by Rebbetzin Malkah
"I was not looking for my dreams to interpret my life, but for my life to interpret my dreams." - Susan Sontag
During this time of the year all over the upper Northern Hemisphere, everything is hidden. A shell of white encases much of this part of the world, forcing it to rest and wait, until days of verdant spring force the snows to disappear and reveal the earth's potential. In this week's parasha, the snows of Yosef's life are starting to melt away and reveal his future. It is in guiding Mitzrayim through its national crisis that he begins to see the true meaning in the dreams of his youth. The events unfolding around him begin to actively interpret his dreams as his brothers arrive in Mitzrayim and stand before him in search of relief from famine. It is by interpretation through living, and not the reverse, that dreams show their true purpose: they are hidden keys in our lives that lie dormant, beckoning gently for us to walk forward, revealing our destinies at the proper time.
To Dream or Not to Dream
In Judaism, there are varying opinions as to the nature of dreams and their prophetic quality. At times, all of us know that dreams are merely the swing-sets of our minds: they are a means for our minds to relax and wander. Dreaming not only provides a creative outlet for stress, ideas, and emotions, but also a forum for our minds to openly explore the essence of our being. Without this restorative exercise, many of us would have difficulty in the areas of learning, wholeness and rejuvenating sleep.
But where do we draw the line with our dreams? How do we know what is prophetic or just fantastic? Within our tradition, the Sages debated this very subject in length in of the Talmud:
R. Hisda is quoted as saying: Neither a good dream nor a bad dream is ever wholly fulfilled. (Berachot 55a)
A prophet that hath a dream let him tell a dream: and he that hath My word let him speak My word faithfully. What hath the straw to do with the wheat, saith the L-rd. [Jeremiah 23:28] What is the connection of straw and wheat with a dream? The truth is, said R. Johanan in the name of R. Simeon b. Yohai, that just as wheat cannot be without straw, so there cannot be a dream without some nonsense. (Ibid.)
R. Berekiah said: While a part of a dream may be fulfilled, the whole of it is never fulfilled. Whence do we know this? From Joseph, as it is written, And behold the sun and the moon [and eleven stars bowed down to me,] and at that time his mother was not living. (Ibid. and 55b)
From this discussion, we can see that while there seems to be a general acceptance that dreams can take on a prophetic role, at the same time they are laden with nonsense as well. So what is the litmus test for a dream? The Sages cite the verse 23:28 from Jeremiah as such a time when a dream has importance and validity - when it validates and supports the word of Hashem. Let us consider the dream which Yosef dreamed as a youth. Did it not contain an element of "nonsense" as R. Berekiah alludes to - the very fact that the sun and the moon symbolize Yaacov and Rachel, and yet when Yosef has this dream Rachel was not living? This dream, though prophetic in nature, has elements within it that do not make sense and have no hope of being fulfilled. This begs the question for any dream - who can know what is prophetic in nature, what parts are valid, and what dreams are just a mind-exercise?
Yosef dreamt a dream which he told to his brothers, and they hated him even more. ‘Hear, if you please, this dream which I dreamt; Behold! - we were binding sheaves in the middle of the field, when, behold! - my sheaf arose and also remained standing; then behold! - your sheaves gathered around and bowed down to my sheaf. ‘ His brothers said to him, ‘Would you then reign over us? Would you then dominate us?' And they hated him even more - because of his dreams and because of his talk. He dreamt another dream, and related it to his brothers. And he said ‘Look, I dreamt another dream: Behold! the sun, the moon, and eleven stars were bowing down to me.' And he related it to his father and to his brothers; his father scolded him, and said to him, ‘What is this dream that you have dreamt! Are we to come - I am your mother and your brothers - to bow down to you to the ground? ‘ So his brothers were jealous of him, but his father kept the matter in mind. (Bereishis 37 :5-11)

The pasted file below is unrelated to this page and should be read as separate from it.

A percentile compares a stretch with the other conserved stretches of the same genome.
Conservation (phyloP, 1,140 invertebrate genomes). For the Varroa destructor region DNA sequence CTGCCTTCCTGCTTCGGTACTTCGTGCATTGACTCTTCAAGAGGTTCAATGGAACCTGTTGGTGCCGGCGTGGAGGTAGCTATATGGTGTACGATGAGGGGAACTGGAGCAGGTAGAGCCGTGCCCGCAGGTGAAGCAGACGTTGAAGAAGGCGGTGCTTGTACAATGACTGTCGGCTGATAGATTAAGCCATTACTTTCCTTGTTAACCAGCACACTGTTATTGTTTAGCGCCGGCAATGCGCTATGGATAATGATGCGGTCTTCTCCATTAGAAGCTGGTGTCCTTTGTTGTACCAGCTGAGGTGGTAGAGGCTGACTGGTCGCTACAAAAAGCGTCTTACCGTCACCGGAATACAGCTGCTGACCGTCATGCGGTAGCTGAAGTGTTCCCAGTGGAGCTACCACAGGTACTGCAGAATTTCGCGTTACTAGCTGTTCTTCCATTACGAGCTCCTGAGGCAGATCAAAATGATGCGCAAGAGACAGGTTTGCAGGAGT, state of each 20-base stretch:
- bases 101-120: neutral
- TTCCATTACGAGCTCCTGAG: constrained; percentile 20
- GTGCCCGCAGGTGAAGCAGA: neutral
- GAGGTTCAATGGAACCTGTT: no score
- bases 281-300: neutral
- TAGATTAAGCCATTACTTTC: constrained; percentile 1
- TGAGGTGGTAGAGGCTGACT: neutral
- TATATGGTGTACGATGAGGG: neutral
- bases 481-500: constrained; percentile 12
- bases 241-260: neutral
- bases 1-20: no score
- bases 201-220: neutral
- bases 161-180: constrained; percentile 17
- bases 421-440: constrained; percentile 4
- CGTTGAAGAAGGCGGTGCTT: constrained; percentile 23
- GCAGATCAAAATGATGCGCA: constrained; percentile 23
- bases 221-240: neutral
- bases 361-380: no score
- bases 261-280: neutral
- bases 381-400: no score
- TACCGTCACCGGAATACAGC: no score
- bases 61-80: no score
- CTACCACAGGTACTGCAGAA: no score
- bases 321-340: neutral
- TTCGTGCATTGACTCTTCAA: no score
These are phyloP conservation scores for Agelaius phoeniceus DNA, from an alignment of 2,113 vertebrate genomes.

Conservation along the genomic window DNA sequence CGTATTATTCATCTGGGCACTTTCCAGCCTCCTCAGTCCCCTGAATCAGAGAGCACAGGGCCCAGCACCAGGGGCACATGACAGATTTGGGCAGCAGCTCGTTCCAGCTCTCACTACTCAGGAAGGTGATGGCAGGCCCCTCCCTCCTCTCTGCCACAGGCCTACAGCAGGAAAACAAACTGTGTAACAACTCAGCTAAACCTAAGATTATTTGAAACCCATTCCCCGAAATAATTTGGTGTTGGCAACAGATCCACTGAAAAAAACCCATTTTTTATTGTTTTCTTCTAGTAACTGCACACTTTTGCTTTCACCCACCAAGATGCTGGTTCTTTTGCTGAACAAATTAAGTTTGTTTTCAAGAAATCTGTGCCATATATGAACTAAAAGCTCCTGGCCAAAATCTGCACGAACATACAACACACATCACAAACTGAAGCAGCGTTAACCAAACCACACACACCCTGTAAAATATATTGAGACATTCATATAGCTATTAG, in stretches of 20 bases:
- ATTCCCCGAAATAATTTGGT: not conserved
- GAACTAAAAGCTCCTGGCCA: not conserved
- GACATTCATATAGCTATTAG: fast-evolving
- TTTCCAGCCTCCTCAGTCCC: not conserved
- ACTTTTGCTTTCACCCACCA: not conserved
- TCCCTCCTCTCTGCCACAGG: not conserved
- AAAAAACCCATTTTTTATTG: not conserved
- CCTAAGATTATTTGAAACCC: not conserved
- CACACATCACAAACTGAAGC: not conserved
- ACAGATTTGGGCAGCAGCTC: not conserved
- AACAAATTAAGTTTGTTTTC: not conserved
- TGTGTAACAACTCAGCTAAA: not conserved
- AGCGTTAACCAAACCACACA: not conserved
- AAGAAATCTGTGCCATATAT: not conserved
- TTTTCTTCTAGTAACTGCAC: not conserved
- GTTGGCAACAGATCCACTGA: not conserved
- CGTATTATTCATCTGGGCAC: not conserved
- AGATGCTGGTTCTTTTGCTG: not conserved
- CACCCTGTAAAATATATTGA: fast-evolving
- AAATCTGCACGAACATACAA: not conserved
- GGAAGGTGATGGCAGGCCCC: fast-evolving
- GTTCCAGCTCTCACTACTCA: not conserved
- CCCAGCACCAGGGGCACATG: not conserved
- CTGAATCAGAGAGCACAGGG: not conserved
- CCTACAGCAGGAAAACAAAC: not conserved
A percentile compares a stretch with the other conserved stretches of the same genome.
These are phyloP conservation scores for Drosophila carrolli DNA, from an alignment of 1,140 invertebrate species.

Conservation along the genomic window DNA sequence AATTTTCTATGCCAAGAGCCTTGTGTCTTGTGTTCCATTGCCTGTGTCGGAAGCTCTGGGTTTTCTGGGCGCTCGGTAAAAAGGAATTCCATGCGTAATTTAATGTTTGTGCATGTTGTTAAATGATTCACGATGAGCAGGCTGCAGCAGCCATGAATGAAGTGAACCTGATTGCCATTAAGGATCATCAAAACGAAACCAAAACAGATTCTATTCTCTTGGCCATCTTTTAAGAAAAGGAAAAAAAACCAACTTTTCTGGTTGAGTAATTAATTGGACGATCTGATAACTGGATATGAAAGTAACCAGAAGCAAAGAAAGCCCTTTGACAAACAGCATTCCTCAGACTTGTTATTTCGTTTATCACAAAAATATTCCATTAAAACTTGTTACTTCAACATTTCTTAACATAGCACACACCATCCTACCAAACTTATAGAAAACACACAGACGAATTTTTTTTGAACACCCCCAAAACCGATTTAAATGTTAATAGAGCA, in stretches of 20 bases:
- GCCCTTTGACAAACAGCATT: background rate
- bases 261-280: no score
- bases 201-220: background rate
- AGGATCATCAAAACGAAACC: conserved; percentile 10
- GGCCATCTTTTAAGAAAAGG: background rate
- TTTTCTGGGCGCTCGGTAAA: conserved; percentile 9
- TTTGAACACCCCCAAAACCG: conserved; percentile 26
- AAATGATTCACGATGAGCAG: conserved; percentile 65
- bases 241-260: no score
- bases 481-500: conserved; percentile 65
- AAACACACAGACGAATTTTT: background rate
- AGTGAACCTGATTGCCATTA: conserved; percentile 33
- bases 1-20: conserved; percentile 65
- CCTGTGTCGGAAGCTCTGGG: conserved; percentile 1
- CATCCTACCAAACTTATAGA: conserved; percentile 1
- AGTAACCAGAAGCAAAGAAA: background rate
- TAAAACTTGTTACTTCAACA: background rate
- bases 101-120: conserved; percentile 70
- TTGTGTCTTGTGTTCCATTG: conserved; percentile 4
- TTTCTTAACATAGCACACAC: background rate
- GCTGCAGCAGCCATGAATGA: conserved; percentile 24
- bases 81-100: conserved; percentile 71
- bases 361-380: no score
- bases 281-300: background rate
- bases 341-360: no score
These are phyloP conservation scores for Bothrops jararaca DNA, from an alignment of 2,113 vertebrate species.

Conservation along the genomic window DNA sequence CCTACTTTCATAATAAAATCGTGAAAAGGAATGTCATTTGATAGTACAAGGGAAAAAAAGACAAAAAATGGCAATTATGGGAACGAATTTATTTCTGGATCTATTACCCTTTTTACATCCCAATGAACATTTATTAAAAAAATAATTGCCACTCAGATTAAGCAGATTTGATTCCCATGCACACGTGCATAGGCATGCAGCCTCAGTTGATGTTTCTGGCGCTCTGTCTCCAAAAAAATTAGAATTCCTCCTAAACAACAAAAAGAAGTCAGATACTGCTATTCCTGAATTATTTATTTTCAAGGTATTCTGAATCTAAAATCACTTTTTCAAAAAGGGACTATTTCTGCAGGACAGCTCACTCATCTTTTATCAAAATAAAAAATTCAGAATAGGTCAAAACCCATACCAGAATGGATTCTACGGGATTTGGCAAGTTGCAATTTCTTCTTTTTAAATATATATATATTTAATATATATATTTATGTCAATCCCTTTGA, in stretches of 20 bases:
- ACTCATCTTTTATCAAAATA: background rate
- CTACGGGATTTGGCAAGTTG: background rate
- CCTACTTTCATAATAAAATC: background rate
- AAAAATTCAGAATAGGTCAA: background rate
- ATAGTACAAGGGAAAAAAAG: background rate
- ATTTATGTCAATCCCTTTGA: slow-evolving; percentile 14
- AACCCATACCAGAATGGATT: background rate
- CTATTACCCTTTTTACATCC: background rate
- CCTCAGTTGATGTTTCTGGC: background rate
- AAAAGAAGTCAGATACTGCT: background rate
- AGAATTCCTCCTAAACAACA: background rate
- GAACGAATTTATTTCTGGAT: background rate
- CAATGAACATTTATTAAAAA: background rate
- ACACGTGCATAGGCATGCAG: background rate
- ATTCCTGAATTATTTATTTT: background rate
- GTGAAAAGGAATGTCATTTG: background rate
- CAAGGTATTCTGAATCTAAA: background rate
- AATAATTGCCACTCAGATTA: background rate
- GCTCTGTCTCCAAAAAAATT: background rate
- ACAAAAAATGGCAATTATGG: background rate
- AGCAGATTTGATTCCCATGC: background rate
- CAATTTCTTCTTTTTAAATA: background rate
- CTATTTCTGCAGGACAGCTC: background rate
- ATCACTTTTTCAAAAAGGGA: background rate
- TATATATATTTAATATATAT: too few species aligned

As we can see from this week's parasha, the dreams of Yosef's youth were indeed prophetic and are coming to pass. Despite the dream's prophetic nature, however, his telling of his dreams to his family had no immediate benefit. The dreams were not for his family, but for him and him alone. In addition, they would not play themselves out until much later in Yosef's life. Yosef's recounting of his dreams did nothing more than incite jealousy - for his dreams put him in a place superior not only to his brothers but also his parents as well. Which one of us wouldn't react in the same fashion if someone related a dream that placed that person over others? Without any tangible evidence, this type of behavior seems nothing more than a simple display of immaturity and haughtiness. We see that this is true by the very Torah verse itself: '...and they hated him even more - because of his dreams and because of his talk." His very ‘talk' provoked them to hatred because it diminished their worth and also dishonored their father.
For Yosef, the revelation of the dream which he had many years earlier comes when he sees his ten brothers bowing before him. Did revealing the dreams years earlier help him to bring about this moment in time? Arguably no - this moment in time when his brothers would come to Mitzrayim was destined to come. The dream was merely a guide for Yosef's actions to help bring his whole family eventually into Mitzrayim. The dreams were given so he would better understand Hashem's timing in the events of his life and act with wisdom.
Amelioration of a Dream
So if dreams have the possibility to be prophetic at times, and simply informative and recreational at others, how do we know when are dealing with something meaningful? Our conscious minds many times shield soul-connections through hubris, distractions, and desires, just as snow covers the earth and hides what is beneath. Sometimes, dreams are the only way in which Hashem can connect to us when "we", or our minds, are out of the way. Other times, dreams are our subconscious desires trying to fool us into changing our daily behavior to accommodate our selfish visions. How can we know for certain when Hashem is informing us and giving us guidance for the future?